Why Houston Isn’t Getting A Price Break On New Pavement Despite Low Oil Prices

The price of oil has sunk to a level not seen since 2009. And since asphalt is made from oil, this should be good news when it comes to something Houstonians complain about most: streets that need a new coat of pavement. But that’s not how things have worked out.

By Dave FehlingNovember 17, 2015 9:30 am| , ,

This story originally appeared on Houston Public Media

There were so many potholes in Houston’s streets that Mayor Annise Parker called it a “crisis” earlier this year. Last month, the candidates for her job couldn’t stop talking about it: Sylvester Turner promised “better roads.” Stephen Costello said “I’ll fix your streets.” Bill King said, “Just because Houston put a man on the moon, our streets don’t have to look like its surface.”

Resurfacing those streets with a new coat of asphalt would certainly help. Across Houston, the city says it’s over-laying new asphalt on 150 miles of streets a year at a cost of over $11 million, or about $75,000 per lane, per mile.

But hold on. Asphalt is made from crude oil. It’s what’s at the bottom of the barrel after the refining process. With oil prices having dropped so much, it would seem to follow that asphalt would be cheaper, allowing the city to repave more street for the same money.

But is that what’s going on? “No, that is not what’s going on,“ Eric Dargan, Deputy Director of Houston’s Street & Drainage Division says.

Dargan says despite oil’s plummeting price, the cost of asphalt has barely budged. “Asphalt has reduced, but a very, very small percent,” Dargan says, not anywhere near oil’s plummet.

“No, nowhere close to half. We were paying approximately $50 per ton for asphalt, now we’re paying right around $49 per ton. “

Why? Economists trace it back to the refining process and changes made over the past decade.

“So we’re not seeing nearly the same level of decline as we normally would expect given what’s happened in the oil market,” Dave Zwicke, Director of Market Intelligence for the Portland Cement Association says.

Liquid asphalt was considered almost a waste product, so refiners started using new techniques to minimize that waste so they’d get more gasoline and other products that are worth more.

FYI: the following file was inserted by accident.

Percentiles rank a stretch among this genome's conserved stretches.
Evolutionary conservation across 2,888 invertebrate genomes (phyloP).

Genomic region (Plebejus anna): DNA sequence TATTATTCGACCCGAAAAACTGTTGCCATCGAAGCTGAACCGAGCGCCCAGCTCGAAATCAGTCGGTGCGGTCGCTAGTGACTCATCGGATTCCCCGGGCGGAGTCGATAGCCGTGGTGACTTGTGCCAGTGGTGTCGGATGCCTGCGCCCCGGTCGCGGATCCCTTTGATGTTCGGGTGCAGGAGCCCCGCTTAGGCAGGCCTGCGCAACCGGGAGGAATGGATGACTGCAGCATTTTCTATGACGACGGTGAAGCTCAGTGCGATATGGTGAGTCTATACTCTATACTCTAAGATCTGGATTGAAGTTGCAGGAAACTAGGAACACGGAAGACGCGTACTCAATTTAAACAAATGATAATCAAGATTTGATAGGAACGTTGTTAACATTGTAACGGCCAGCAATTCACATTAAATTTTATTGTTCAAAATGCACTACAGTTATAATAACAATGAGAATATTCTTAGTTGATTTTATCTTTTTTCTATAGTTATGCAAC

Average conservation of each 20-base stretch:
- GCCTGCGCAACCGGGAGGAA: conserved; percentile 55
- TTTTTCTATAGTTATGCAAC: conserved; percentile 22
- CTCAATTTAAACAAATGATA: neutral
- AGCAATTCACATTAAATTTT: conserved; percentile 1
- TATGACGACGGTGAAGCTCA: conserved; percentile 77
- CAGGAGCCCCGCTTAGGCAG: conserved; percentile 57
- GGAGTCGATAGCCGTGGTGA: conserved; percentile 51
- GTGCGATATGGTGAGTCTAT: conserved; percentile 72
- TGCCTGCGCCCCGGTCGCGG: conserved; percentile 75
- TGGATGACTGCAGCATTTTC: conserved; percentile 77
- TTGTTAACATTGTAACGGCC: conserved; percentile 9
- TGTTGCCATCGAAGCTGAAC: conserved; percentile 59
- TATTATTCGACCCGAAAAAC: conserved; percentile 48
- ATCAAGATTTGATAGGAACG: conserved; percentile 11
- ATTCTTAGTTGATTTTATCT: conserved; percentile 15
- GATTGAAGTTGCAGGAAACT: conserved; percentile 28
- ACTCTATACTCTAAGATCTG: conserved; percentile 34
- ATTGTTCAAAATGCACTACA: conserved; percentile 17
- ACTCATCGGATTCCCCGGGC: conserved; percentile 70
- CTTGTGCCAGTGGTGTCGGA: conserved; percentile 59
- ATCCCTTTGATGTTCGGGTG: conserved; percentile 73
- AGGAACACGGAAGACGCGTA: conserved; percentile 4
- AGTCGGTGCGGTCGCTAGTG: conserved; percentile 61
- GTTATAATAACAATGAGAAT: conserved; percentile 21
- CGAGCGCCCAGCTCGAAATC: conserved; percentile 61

“As a result, as oil gets refined, there’s less leftover residual for the asphalt supply in the market,” Zwicke says.

So there’s less left at the bottom of the proverbial barrel? “That’s exactly right,” Zwicke tells News 88.7.

Less asphalt is available, so despite the price of oil dropping, the price of asphalt has remained about the same.

But there may be one way cities, like Houston, can still cut the cost of re-paving — if only by a bit.

“As long as I’ve been in the industry, we’ve actually been recycling,” Kent Hansen, an engineer with the National Asphalt Pavement Association says.

Hansen says in the last decade, city street departments and the Texas Department of Transportation have been recycling increasing amounts of the old pavement when they remove it to re-build a road. They used to just haul it to a landfill, but now, mix it back in with new asphalt.

“The biggest reason to do this is cost savings. I estimate that over $130 million were saved in 2014 in Texas using those materials. And that’s money that can go into paving more roads and keeping our roads in good shape,” Hansen says.

Eric Dargan with the City of Houston agrees that recycling helps reduce costs.

“We’re actually being paid money for the recycled asphalt. So the asphalt companies are paying us for our old asphalt. I’m not going to tell you it’s major dollars, but it does add up at the end of the day. A $100,000 here and there can go a long way,” Dargan says.